Studies have shown that America has become much more polarized in the last twenty-five years in terms of race, socioeconomic status, and particularly political world views. These divisions have been exacerbated by structural forces, such as fragmented news media, increasing disparity of socio-economic conditions, and indoctrinated societal world-views, to name a few.
Each of these barriers are complex and interrelated, but if you accept we have inadvertently created these structural barriers that serve to disconnect our communities, we should be able to identify and break down these barriers as well. Doing so would foster interconnected, resilient communities that are able to resolve disputes and weather disturbance more effectively than is possible today.
As a biomimic and architect, I look to nature for inspiration to design buildings, communities, and cities that function more like a healthy ecosystem - rich with interconnections, diversity, and mutualisms. Lately, I’ve been thinking a lot about ecotones. Until last year, I wouldn't have even known what that term meant, but now I see them and think about the parallels between ecosystem communities and our human communities every day. So what is an ecotone and what could we learn from ecosystems in nature to inspire more diverse, interconnected, and resilient communities?
In ecology, ecotones are the edge condition, or transition, between two different ecosystems, such as a woodland to a marsh. In permaculture we call these the edge zones. In nature, these transition zones are a hotspot of biodiversity, rich with interactions between different species as they search for food, shelter, and mates. According to the Genius of the Biome report, the structure of these ecotones greatly affect their biodiversity and resilience.
Gradual transitions from one ecosystem to another, such as a woodland gradually transitioning to shrubs, grasses, and marsh, offer a variety of habitats, experiences and resources for diverse creatures to interact. Abrupt edges, such as those between a monoculture agricultural field and border trees are sharp transitions that offer less opportunity for interactions. The wider and more gradual the ecotone, the more diverse and resilient the ecosystem is to buffering disturbances.
We have ecotones in our human built environment as well. The term “other side of the tracks” and the socially stratified communities it describes is one example of where built infrastructure created a sharp transition from one community to another, lessening their ability to interact with, and fostering fear of, the “other.” Infrastructure that separates our communities fosters fragmentation and disconnection rather than cooperation and information exchange.
It is not just built infrastructure that disconnects us from one another. Increasingly, our society has become disconnected and polarized by the conceptual barriers we have constructed between ourselves. Our political affiliation and socio-economic situation, exacerbated by social media and increasing income inequality, largely determines where we live, who we interact with, and where we get our news of the rest of the world. This escalating feedback loop feeds our disconnection from others that do not share our views or economic situation, leading to the polarization of our government and our communities. And segregated uniformity is the opposite of a resilient community.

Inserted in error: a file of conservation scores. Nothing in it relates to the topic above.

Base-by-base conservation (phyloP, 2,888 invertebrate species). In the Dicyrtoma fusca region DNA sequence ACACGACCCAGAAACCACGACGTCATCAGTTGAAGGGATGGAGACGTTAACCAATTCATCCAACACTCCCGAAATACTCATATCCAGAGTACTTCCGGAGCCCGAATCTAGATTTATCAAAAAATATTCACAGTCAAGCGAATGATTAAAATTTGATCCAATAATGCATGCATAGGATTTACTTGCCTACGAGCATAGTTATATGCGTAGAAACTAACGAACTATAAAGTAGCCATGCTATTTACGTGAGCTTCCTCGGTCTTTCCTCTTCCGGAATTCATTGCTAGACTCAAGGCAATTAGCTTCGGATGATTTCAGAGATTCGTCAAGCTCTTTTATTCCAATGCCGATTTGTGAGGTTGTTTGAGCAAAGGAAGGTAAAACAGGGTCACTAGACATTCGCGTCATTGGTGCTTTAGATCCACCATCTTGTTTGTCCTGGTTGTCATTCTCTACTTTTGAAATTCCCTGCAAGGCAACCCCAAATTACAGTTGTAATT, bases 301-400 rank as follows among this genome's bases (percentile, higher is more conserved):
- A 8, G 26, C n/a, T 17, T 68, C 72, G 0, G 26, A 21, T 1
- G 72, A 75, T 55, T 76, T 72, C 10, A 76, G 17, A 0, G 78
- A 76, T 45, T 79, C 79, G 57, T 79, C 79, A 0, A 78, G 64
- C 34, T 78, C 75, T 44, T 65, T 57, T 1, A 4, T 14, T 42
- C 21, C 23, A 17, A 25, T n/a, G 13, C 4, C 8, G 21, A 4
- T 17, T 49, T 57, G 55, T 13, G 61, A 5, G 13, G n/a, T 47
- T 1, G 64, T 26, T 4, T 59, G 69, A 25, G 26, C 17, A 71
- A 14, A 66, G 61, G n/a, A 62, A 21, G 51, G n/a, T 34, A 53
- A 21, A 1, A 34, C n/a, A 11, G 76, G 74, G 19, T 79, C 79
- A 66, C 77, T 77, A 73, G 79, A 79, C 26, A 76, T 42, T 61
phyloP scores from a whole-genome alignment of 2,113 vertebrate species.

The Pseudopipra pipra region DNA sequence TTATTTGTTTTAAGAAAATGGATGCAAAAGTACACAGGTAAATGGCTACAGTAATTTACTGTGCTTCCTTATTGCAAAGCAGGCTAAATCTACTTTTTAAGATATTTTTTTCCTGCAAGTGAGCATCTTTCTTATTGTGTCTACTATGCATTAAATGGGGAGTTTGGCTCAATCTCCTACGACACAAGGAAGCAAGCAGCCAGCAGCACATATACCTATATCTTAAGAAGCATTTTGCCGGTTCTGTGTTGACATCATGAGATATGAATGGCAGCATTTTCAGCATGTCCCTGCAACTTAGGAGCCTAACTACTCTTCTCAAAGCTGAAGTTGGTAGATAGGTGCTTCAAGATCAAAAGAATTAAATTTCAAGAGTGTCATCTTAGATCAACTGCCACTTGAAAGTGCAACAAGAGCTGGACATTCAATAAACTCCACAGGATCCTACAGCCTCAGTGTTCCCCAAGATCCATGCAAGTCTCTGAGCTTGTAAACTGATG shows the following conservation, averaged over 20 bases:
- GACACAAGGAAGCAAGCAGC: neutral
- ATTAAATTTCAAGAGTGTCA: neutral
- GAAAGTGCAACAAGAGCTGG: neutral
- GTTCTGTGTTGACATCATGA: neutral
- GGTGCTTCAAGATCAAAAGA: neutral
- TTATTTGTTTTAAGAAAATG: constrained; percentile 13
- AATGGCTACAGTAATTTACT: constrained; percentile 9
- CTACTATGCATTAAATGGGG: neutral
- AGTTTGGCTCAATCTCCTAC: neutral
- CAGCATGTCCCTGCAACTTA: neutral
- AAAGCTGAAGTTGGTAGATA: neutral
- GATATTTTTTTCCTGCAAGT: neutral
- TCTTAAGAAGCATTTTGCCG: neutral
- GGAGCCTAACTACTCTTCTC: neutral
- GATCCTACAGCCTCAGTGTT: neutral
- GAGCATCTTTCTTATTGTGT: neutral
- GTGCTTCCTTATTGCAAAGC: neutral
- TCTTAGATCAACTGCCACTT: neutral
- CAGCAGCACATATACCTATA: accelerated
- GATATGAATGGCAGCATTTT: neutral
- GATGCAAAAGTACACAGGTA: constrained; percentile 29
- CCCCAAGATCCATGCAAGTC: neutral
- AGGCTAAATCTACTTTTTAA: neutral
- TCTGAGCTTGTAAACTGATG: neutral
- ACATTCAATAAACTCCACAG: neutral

So how can we learn from nature to foster more resilient communities?
We can learn from ecotones (edge zones) in nature to foster diversity within our communities by structurally creating opportunities for diverse groups of people to interact. This can be accomplished by:
- designing transition zones within our buildings, such as atrium and breakout spaces, to allow for collaborative sharing of ideas between different departments or organizations,
- encouraging the development of economic and social “hot spots” on the border between diverse communities, such as parks, restaurants, grocery stores, and other social amenities, which provide needed resources while encouraging interactions and connections between diverse groups,
- establishing information sites where resources, information, and opinions from a variety of sources are able to mix, enabling diverse communities to meet their needs in common locations, and
- as individuals, we need to actively seek out and connect with those that do not share our views. While these conversations may not be as self-affirming, they make us richer and more connected than those communities that are monocultures of sameness.
As in nature, scale is important. A wider and more undulating transition zone edge, creates more resilient and diverse communities. By looking at ecotones, or edge zones, in nature as a model for human communities, we can begin to systematically embed diversity and resilience into our lives, communities and cities.
To learn more about resilient communities and join the discussion, come to the Great Lakes Bioneers Conference November 1st - 3rd. Amy Coffman Phillips will be presenting a workshop on “Resilient Communities Inspired by Nature” on Sunday, November 3rd at 2:45pm. Join the conversation!